Saturday, January 30, 2021

Redburn: His First Voyage by Herman Melville

I went into Reburn thinking I’d like it, but it exceeded my expectations. It’s no Moby Dick or The Confidence Man, but few books are. Here I see glimmerings of what will come in Moby Dick, but yet it is it’s own work.

It is narrated by Wellingborough Redburn, a greenhorn if there ever were one. His family has fallen on hard times, and, lacking better options, he takes a berth as a boy (referring to his rank as well his age) on a ship called the Highlander bound across the Atlantic to Liverpool England. Though he is poor, he has no idea how to function aboard ship. He is a pious young man. The early stages of the book are both his maturing/learning the ropes of sailing and a very funny satire that pulls the rug from under that piety and represents the skewering of society that Melville’s later books would perfect. It is not as boisterously multicultural as Moby Dick, nor as harsh on slavery as The Confidence Man. It is not as funny or openly proto-existentialist as those either, but it does represent an early instantiation of those themes.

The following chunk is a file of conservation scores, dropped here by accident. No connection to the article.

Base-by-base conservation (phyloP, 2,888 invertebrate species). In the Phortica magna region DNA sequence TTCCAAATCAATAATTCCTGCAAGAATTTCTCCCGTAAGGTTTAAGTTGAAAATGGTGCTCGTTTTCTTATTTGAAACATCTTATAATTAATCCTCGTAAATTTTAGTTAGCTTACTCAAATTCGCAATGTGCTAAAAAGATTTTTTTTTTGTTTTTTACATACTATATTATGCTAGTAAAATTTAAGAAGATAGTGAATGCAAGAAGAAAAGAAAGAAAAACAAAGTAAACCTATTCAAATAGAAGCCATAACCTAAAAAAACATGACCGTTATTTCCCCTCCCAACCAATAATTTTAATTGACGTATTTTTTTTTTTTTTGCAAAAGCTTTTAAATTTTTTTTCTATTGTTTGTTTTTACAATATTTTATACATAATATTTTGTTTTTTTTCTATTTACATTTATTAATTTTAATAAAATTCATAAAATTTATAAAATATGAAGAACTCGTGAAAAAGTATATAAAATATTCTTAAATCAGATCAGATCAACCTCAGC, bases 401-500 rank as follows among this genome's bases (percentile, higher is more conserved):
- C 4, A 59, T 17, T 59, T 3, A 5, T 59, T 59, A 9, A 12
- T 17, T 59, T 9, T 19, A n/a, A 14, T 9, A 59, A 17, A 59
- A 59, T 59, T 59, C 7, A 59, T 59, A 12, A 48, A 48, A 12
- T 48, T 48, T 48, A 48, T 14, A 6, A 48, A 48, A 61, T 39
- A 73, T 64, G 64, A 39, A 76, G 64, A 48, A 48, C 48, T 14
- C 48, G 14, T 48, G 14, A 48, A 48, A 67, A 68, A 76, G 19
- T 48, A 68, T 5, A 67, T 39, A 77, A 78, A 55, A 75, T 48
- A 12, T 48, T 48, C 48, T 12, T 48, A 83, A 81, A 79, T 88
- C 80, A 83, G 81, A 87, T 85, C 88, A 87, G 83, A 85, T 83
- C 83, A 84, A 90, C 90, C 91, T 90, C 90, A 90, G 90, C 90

Near the end, Melville takes a strong stance against the anti-immigration movement of his day; on the return voyage from Liverpool, the Highlander takes on a large number of Irish emigrants. The anti-Catholic immigration rhetoric of the 1840’s and 50s is a copy/paste away from fitting into current attitudes toward muslim and hispanic refugees. For whatever casual racism of the day that lingers in his language, Melville really understood these things, an insight that reading Typee gave me. I’m not arguing that Melville was “ahead of his time.” I have used that formation before, I know, but I’ve come to think it’s rooted in an wrongheaded view that progress is inevitable and easily understood. That said, Melville was on the right side of a lot of issues of his day.

Some of this is clearly rooted in his autobiography. It is an excellent coming of age story mixed with an equally effective seafaring adventure. While it’s clearly not as good as Moby Dick, it is very good, and I can see how this would be a bestseller. And the things that made Melville’s later work so special are here as well, if not quite so well developed. I will be rereading this, I’m sure. And I’m even more looking forward to White-Jacket and Pierre now.

Highly Recommended. 

Owned But Previously Unread 2021 

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